For more on the decks referenced here please another page in my blog: Tools of the Locksmith: https://wordpress.com/page/theramblinglocksmith.com/163

A major reference for this study was “Seventy-Eight Degrees of Wisdom” by Rachel Pollack.

This week we meet The Hermit who is both an example and a guide to teach us how to be ok with ourselves and activate our unconscious mind.

The Hermit is alone on purpose but they are here to show us the way to begin our own process of being along on purpose. This includes understanding the difference between withdrawing from society for a time in order to learn what we need to learn about ourselves versus a complete withdrawal from humanity. When you withdraw from society you can be on a visionary or spiritual quest to discover new knowledge within yourself, but your intention is always to bring that knowledge back to teach others. Isolating yourself from humanity is usually a response to trauma. It means you are dissociated and disconnected, and in this state you cannot access the knowledge of the Hermit. Learning the difference is tricky, but simply going on a silence retreat may not give you the answers you need if you still need to have a conversation with yourself and any hurting parts first.

Standard elements of the Hermit card include:

  • A lantern of knowledge to help light the way for yourself and others
  • No landscape behind no other objects but the Hermit and his lamp to show the extent of isolation necessary to learn to activate the unconscious mind

The Tarot of the Divine chooses to illustrate the archetype of the Hermit through the Celtic Legend of the Druid and the White Stag.

There were many different kinds of druids, but it took many years of study to become a full druid no matter if you were a bard, legal authority, lore-keeper, or medicine person. Many of these studies were quests, and the white stag heralded the beginning of a quest.

How can we relate to this back to the Hermit and how can we relate to this ourselves? I think in two ways.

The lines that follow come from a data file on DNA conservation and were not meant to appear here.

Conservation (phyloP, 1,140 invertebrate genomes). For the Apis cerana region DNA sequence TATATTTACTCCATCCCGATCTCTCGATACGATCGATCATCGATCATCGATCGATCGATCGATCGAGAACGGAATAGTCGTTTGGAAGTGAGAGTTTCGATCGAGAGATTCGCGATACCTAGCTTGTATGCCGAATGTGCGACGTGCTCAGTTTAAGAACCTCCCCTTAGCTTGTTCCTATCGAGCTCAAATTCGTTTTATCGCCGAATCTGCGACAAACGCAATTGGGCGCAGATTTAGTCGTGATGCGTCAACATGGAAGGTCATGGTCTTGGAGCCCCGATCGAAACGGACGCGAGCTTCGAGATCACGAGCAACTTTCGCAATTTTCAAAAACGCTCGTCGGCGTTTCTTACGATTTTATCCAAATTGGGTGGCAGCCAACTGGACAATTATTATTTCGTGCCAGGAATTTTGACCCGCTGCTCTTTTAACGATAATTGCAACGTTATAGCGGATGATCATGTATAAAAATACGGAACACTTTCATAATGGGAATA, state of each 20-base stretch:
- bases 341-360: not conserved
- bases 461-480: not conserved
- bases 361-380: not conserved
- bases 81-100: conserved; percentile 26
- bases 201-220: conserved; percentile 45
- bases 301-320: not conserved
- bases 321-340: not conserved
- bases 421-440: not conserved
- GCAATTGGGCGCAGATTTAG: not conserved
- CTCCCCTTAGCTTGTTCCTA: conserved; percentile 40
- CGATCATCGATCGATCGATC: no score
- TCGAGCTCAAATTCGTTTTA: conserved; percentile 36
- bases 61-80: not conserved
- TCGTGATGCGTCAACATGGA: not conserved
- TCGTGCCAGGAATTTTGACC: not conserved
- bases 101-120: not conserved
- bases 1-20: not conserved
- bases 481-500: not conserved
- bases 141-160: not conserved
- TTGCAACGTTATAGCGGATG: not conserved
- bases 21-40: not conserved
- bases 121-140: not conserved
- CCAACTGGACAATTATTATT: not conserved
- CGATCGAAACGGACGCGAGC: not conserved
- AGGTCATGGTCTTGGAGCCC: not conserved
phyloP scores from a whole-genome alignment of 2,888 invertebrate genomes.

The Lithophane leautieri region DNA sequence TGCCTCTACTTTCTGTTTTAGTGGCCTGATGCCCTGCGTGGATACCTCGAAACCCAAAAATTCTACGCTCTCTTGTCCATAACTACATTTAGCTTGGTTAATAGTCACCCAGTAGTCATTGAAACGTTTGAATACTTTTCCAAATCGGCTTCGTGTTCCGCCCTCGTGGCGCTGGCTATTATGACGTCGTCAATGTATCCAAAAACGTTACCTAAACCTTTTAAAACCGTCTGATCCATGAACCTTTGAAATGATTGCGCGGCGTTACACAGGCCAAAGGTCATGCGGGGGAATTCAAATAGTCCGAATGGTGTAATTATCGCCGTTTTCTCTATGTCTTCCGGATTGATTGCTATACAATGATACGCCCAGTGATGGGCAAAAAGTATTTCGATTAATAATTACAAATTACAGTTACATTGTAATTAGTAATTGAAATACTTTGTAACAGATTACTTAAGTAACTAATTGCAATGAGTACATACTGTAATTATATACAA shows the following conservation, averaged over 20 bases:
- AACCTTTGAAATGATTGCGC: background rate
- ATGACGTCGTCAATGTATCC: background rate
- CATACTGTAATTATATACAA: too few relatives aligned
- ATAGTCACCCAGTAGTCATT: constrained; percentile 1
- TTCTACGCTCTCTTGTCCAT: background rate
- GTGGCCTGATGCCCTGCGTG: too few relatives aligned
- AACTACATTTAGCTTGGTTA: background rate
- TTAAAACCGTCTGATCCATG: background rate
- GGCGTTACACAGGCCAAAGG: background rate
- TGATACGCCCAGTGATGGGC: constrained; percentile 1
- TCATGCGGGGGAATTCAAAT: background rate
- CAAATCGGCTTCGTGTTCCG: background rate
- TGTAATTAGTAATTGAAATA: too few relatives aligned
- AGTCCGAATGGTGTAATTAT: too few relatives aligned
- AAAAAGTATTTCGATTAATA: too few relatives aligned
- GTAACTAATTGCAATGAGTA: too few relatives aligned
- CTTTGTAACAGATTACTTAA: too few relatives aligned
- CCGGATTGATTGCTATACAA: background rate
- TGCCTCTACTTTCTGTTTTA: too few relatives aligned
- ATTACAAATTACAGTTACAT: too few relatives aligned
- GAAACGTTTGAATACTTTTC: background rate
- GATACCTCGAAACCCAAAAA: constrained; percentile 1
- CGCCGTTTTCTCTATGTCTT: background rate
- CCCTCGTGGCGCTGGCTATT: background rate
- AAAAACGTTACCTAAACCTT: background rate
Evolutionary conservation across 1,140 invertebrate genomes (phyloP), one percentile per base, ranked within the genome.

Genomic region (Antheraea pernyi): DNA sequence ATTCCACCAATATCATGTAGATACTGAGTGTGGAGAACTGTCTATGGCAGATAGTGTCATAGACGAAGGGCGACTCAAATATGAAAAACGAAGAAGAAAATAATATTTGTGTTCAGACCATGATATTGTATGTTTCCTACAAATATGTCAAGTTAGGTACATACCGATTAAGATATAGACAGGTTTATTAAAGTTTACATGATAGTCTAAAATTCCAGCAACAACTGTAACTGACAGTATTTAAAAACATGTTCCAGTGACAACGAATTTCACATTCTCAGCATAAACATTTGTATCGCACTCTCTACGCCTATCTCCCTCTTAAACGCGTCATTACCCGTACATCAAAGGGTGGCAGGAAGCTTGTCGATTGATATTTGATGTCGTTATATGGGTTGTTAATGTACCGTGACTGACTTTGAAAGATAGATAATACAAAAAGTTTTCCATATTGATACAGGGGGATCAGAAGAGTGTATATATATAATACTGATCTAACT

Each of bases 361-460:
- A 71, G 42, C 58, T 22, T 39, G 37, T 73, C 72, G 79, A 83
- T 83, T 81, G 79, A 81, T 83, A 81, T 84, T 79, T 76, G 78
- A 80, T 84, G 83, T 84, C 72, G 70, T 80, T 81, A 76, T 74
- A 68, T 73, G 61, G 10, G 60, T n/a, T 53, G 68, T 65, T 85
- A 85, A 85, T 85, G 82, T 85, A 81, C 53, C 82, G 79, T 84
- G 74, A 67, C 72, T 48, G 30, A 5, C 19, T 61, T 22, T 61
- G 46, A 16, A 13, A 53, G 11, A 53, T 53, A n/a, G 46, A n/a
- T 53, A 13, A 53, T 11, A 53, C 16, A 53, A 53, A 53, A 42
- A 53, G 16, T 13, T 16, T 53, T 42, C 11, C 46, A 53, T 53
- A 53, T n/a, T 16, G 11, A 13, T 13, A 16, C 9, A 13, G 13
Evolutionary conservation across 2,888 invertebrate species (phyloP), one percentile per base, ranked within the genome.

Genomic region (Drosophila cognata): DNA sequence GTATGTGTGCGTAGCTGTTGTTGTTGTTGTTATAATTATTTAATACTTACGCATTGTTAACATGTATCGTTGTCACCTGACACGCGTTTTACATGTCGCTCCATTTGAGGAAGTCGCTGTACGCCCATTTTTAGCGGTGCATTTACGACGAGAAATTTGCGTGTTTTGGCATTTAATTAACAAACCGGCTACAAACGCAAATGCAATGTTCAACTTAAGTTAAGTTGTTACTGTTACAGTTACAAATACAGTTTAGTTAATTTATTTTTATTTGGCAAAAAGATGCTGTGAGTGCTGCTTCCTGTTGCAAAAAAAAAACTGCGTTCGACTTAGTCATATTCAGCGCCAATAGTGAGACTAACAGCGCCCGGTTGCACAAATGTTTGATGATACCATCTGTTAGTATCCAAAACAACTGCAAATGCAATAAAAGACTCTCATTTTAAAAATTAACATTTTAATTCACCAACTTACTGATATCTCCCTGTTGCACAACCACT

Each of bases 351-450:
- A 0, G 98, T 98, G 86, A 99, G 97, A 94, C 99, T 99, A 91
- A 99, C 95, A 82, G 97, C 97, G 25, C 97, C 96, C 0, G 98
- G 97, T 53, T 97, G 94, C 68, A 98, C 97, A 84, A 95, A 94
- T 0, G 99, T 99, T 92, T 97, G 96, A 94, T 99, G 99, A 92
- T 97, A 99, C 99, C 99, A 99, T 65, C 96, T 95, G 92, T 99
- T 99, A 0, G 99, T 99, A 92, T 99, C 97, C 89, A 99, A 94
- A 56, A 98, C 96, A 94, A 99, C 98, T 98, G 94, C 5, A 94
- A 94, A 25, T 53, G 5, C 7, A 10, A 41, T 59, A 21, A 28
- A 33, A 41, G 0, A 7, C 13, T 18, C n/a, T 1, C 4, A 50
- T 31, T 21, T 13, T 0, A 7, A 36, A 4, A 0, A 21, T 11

First by understanding that when we are alone we aren’t really alone if we are still connected to humanity and our own spirituality. The “White Stag” is always with us waiting to show us the way to our next quest.

The second is by undrstanding that we retreat to learn many ways of becoming our deeper selves, not just our deeper spiritual selves. Maybe you need this to become a better artist or story teller. Maybe you need the pause to learn a different medicine that you can bring back to help heal yourself and others.

Take the pause for whatever reason you need, and then come back and teach it to others.

The Ancestral Path Tarot we see a traditional looking hermit type of guy, but he has a couple of extra things, and only the extra things he needs:

  • He has a view of the waves that crash on the shore. Why? because he can detach and observe his emotional self from a different perspective using solitude. Its easier to do that than from solitude.
  • He has a star to give him hope, so its not a hopeless solitude. Its the opposite. It has a higher purpose.
  • He has his own medicine that is borne of that hope so that now he can bring hope to others.

What is the medicine or story of hope that you can bring to others? Find your own solitude and learn this. How can you help others connect to that hope? You may need to create or find a quiet place to detach from your emotions to do this.